During the first 4 to 6 months of your baby’s life, breast milk or baby formula should be the only source of your child’s nutrition. Your newborn baby may always seem hungry because he needs frequent feedings, anywhere between eight to 12 each day, which means feeding every two to three hours, according to HealthyChildren.org. In his second and third months, feedings decrease to between six to eight daily. If you feed your baby formula, you might not have to feed as often because it takes formula longer than breast milk to digest.
Your baby’s feeding schedule will change, according to the Nemours Foundation. Along with fewer feedings, your baby will eat more during each sitting. She’ll also sleep for longer periods of time during the night. Your baby might require additional nutrition as she goes through growth spurts, when her appetite is increased. These growth spurts occur 10 to 14 days after birth; at three and six weeks; and again at three and six months. According to the Nemours Foundation, you should continue feeding your baby whenever she’s hungry, increasing the number of feedings if necessary.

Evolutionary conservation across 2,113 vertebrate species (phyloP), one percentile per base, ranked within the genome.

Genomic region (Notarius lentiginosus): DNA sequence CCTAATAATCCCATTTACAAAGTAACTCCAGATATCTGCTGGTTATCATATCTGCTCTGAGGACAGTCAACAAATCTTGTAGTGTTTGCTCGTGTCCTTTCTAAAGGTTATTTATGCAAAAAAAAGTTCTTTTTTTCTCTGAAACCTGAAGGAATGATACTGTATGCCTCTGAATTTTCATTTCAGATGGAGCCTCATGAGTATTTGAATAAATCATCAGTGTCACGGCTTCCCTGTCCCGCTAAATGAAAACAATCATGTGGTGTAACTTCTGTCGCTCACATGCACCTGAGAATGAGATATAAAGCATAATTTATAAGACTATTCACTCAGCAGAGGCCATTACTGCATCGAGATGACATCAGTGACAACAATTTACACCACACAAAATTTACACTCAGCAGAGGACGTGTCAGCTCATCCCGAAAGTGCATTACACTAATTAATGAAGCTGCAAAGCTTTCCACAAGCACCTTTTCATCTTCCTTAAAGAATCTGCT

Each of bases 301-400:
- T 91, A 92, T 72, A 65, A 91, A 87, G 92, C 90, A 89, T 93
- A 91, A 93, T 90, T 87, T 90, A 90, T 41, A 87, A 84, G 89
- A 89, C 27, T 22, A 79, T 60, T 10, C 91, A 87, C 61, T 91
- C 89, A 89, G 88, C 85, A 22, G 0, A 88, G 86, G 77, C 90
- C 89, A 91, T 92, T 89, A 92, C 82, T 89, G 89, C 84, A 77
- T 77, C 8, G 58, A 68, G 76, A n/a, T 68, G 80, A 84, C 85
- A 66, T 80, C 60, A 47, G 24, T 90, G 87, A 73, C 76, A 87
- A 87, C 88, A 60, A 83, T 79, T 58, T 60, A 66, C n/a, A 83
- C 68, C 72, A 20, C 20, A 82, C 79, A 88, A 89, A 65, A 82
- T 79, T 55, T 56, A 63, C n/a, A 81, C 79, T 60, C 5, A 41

According to the American Academy of Pediatrics, formula-fed newborns usually consume between 2 and 3 ounces of formula at a time; breastfed babies consume smaller amounts of breast milk at more frequent intervals. At one month of age, your baby consumes at least 4 ounces of formula per feeding, and by the age of six months, he consumes between 6 and 8 ounces per feeding. Breast milk is preferred to baby formula, according to the USDA Food and Nutrition Service and the WIC program. However, If you breast-feed exclusively, your little one may need a vitamin D supplement, but if she’s a bottle feeder, she might need additional iron. Most doctors recommend that bottle-fed infants have iron-fortified baby formula.